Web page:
May 16, 2012
Devils pull even with Rangers
By TERRY KOSHAN, QMI Agency
NEW YORK - David Clarkson has been called lots of things during his NHL career, many of which aren't suitable for print.
On Wednesday night at Madison Square Garden, the New Jersey Devils forward was asked whether ‘Mr. Clutch’ might apply.
“I don’t know about that,” Clarkson said with a grin. “I’m going to stay up and down and finish my checks and (the pucks) just bounce off me, it seems like.
“It’s a great feeling to be able to contribute. (The season) has been a fun ride. With team success, individuals get success.”
Clarkson scored the winning goal in Game 2 of the Eastern Conference final in a 3-2 victory against the New York Rangers, the third time in the post-season Clarkson has provided the difference.
The best-of-seven series is now tied 1-1, with the next two games in the Battle of the Hudson across the river in Newark.
No other Devil has more than one game-winner in the playoffs.
This one came in true Clarkson fashion as he went to net and tipped an Adam Henrique shot behind Rangers goalie Henrik Lundqvist at 2:31 of the third period. At first glance, it appeared Clarkson’s stick might have been too high, but replays proved otherwise.
Clarkson told reporters before the series started that the Devils would have to get in Lundqvist’s face in order to be successful, but that didn’t happen in Game 1. The Devils were a lot more eager to do that in Game 2, and it was not a coincidence that two goals, including one by Ryan Carter in the second period that tied the game 2-2, came off deflections.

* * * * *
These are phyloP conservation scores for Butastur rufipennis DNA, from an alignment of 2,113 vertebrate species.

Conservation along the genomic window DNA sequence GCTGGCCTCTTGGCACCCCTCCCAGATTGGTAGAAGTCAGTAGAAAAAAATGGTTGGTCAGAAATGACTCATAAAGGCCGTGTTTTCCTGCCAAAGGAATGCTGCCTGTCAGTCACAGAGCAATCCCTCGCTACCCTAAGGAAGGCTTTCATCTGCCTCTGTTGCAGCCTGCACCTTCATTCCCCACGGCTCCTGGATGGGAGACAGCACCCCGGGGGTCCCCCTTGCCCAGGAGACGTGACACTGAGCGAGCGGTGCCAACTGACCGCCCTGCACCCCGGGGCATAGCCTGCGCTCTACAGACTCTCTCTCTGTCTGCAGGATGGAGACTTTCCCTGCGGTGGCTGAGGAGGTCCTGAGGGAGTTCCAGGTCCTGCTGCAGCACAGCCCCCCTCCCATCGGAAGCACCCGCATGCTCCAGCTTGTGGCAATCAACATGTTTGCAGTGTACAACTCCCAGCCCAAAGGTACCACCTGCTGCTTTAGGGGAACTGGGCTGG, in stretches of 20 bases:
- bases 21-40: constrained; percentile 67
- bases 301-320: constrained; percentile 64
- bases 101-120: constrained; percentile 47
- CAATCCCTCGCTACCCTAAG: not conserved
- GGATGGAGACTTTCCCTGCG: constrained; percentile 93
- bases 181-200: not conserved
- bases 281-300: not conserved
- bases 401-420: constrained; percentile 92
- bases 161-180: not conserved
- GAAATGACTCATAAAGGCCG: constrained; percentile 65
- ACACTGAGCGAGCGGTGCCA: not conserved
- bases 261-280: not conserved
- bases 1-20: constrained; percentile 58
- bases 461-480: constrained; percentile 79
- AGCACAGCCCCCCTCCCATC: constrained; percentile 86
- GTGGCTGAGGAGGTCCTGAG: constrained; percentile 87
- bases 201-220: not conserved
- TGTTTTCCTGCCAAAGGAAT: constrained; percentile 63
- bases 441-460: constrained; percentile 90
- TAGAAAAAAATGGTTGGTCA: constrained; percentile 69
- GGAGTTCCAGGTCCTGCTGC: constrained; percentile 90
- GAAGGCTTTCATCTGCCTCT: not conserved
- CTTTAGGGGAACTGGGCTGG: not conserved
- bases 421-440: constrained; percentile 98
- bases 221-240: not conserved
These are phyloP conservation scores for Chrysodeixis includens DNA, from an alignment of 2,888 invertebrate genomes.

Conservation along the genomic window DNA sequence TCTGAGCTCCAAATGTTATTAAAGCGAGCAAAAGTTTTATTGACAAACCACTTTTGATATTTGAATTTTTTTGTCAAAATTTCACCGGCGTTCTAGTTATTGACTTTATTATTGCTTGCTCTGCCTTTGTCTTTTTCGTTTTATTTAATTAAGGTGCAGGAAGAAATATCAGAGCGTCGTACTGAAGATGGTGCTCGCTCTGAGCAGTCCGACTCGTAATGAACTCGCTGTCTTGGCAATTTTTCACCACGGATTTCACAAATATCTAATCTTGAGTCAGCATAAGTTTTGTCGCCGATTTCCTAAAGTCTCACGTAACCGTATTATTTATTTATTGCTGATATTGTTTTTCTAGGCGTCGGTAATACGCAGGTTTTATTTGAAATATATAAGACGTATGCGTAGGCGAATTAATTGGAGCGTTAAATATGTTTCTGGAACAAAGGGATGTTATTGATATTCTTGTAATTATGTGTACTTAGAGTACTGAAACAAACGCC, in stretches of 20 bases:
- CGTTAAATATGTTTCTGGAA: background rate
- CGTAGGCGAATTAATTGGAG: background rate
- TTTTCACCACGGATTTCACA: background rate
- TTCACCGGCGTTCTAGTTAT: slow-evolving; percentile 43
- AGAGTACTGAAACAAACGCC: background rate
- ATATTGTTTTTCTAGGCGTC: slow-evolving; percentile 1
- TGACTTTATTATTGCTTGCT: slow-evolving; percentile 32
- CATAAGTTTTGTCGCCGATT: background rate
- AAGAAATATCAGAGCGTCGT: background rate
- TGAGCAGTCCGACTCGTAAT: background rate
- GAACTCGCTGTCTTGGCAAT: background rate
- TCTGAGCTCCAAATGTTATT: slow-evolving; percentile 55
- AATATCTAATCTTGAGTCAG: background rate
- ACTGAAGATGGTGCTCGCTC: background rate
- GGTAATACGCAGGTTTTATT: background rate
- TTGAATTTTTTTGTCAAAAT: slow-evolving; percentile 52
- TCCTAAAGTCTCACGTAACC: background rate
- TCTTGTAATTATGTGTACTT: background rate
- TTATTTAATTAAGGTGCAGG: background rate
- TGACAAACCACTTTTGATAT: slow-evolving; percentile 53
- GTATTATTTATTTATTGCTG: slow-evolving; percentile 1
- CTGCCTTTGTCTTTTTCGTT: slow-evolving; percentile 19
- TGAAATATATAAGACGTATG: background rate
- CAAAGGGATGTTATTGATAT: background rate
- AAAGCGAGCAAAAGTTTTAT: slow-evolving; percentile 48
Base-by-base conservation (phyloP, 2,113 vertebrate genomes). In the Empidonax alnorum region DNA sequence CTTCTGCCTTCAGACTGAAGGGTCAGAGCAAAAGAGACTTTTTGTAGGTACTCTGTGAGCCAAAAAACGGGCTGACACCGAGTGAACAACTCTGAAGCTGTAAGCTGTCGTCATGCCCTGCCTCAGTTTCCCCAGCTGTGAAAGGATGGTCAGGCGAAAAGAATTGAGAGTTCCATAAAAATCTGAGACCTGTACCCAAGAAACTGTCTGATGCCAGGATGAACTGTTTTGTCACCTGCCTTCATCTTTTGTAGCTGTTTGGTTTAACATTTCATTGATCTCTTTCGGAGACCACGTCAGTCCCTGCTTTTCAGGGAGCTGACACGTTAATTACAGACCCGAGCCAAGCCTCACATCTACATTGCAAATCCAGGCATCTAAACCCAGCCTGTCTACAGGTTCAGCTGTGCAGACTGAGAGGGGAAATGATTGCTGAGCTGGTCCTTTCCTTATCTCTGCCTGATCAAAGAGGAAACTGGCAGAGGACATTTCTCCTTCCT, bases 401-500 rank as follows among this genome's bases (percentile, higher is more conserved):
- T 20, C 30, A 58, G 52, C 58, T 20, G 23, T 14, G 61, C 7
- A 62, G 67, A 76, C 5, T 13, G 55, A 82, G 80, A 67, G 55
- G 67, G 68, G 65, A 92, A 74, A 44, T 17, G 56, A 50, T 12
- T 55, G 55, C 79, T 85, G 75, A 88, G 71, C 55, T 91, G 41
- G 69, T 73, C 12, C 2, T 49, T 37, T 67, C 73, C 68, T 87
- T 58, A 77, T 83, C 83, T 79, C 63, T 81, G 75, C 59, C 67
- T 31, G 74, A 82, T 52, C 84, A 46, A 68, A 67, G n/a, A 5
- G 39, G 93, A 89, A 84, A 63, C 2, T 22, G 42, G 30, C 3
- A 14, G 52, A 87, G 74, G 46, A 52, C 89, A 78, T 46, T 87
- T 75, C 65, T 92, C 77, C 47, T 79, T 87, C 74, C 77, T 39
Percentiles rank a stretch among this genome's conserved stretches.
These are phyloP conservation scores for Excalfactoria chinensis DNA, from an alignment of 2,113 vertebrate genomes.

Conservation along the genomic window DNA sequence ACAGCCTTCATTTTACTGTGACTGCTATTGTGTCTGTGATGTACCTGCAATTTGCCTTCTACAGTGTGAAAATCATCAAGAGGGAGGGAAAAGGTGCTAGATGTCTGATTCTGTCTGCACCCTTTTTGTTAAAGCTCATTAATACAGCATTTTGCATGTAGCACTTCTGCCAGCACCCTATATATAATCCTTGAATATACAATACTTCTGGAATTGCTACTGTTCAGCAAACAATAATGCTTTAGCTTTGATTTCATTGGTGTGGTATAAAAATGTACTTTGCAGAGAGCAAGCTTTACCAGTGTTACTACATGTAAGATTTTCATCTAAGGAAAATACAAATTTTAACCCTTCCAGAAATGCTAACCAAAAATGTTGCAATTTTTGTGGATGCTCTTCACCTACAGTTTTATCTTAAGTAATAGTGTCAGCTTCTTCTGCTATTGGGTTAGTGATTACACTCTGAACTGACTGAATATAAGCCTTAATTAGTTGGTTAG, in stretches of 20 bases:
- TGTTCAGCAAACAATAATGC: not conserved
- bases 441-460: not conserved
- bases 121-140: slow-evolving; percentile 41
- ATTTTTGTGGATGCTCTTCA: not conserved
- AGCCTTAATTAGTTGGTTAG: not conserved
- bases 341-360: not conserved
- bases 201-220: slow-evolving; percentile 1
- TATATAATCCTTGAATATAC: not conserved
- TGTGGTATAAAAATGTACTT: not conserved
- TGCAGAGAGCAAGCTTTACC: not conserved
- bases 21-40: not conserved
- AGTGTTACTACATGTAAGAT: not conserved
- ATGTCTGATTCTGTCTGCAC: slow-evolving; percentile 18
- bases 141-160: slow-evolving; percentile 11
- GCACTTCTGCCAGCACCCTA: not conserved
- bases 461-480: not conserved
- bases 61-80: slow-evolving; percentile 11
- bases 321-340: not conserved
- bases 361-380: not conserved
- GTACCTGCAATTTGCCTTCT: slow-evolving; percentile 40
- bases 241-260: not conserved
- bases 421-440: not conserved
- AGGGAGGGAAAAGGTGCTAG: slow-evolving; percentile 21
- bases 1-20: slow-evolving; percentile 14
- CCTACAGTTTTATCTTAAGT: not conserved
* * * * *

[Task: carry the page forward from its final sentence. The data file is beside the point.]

But it wasn’t just going to the net that made the Devils successful. They forechecked with more enthusiasm than they did in the series opener, and it’s from that relentless style that most of their offence originates. Because of that, they had more puck control. Shot-blocking was not a significant factor as the Rangers had just 16.
“We did a much better job,” Devils captain Zach Parise said. “We didn’t turn the puck over in the neutral zone. We made their defencemen have to turn and get pucks. We made it hard on them. All in all, we like the way we played.”
The Devils’ vigour wasn’t lost on the Rangers.
“In the corners and along the wall, they were pinching and cycling us pretty good,” Rangers defenceman Marc Staal said. “Their forecheck and battles in the corner, they were coming out with more of those than we were. That’s something we can fix and we’re going to.”
Devils coach Peter DeBoer made a lineup change, inserting defenceman Peter Harrold in Adam Larsson’s spot. More importantly, DeBoer had Travis Zajac centre Parise and Kovalchuk on the top line. Kovalchuk was the best player on the ice in the first period, and he scored the only goal in the opening 20 minutes when he fired a shot over the left shoulder of Lundqvist.
Staal and Chris Kreider scored for the Rangers in the second period, giving the home side a brief lead.
Kreider got his name in the NHL record books when Anton Stralman’s shot deflected off the rookie and into the net. It was the fourth playoff goal for Kreider and his sixth point, tying the playoff mark in both categories for players who have not yet played in an NHL regular-season game.
Devils netminder Martin Brodeur shone, making several big stops in a 23-save performance.
“Key saves at key times,” DeBoer said. “You’re on your heels. It’s the third period, they’re giving a push. I thought the third period was his best, and that’s when you need him to be his best.
“Just our overall game was much better. I thought we established our forecheck right off the bat in the first period and we were creating zone time and chances.”